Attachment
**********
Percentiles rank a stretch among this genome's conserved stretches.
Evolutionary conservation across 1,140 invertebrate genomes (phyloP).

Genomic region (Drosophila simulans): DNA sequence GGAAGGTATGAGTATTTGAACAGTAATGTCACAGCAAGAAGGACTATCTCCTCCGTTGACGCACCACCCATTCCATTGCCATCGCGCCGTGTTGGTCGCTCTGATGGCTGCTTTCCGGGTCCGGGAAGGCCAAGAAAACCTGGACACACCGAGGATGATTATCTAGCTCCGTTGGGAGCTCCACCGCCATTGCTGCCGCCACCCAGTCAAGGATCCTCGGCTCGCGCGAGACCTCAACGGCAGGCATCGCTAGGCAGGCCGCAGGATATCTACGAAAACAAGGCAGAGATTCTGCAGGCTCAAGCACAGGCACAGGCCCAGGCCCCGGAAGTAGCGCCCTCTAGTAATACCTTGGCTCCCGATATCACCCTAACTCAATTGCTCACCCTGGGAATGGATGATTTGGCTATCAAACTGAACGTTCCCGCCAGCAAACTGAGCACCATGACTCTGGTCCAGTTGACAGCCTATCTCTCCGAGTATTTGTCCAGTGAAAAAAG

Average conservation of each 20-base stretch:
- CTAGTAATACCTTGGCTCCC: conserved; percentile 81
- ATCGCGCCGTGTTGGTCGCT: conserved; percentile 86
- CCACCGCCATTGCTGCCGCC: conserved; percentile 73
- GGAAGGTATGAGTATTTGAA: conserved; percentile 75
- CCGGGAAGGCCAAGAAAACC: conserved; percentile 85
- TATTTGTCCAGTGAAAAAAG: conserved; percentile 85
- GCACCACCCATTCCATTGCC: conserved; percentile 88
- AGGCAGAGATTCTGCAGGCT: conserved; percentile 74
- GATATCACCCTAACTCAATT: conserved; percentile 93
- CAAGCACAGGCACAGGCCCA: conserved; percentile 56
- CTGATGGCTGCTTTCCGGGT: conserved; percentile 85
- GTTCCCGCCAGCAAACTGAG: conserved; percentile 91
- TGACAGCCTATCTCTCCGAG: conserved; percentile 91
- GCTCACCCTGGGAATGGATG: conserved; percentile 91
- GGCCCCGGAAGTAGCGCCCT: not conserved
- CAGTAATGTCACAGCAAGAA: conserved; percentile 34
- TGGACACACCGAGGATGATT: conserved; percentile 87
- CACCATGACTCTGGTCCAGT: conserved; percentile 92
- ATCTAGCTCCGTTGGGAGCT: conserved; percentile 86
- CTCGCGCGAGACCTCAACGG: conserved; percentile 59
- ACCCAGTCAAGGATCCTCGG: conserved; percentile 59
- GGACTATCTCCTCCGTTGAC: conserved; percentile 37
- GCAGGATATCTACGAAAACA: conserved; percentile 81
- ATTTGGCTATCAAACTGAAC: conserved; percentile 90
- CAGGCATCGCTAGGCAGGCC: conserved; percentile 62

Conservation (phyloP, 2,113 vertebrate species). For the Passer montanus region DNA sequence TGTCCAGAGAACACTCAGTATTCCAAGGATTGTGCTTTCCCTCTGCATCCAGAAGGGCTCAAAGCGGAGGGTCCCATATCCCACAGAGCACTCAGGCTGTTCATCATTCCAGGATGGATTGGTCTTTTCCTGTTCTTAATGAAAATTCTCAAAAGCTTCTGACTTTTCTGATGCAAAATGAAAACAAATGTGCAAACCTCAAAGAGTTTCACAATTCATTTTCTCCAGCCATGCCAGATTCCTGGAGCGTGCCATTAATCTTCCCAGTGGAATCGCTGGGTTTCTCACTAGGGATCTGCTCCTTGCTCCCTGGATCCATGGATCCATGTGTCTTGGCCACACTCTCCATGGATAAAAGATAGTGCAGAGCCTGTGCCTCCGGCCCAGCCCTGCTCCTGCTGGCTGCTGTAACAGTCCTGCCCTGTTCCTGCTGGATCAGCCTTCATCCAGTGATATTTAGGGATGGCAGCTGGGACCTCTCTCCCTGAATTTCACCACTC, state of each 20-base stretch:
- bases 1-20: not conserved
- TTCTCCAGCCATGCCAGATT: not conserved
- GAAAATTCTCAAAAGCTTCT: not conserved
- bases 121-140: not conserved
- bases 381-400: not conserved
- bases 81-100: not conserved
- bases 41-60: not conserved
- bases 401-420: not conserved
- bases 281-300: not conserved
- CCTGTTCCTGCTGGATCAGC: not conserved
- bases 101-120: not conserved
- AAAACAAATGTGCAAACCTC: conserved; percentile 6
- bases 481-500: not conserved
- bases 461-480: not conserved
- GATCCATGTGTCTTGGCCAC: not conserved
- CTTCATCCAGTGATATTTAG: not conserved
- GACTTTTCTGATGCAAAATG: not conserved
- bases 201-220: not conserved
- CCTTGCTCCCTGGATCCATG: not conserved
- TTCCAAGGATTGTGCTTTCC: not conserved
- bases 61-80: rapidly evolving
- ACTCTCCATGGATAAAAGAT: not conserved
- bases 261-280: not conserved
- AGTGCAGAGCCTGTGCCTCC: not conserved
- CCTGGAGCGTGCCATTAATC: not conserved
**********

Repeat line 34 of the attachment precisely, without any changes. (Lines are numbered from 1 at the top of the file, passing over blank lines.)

- bases 121-140: not conserved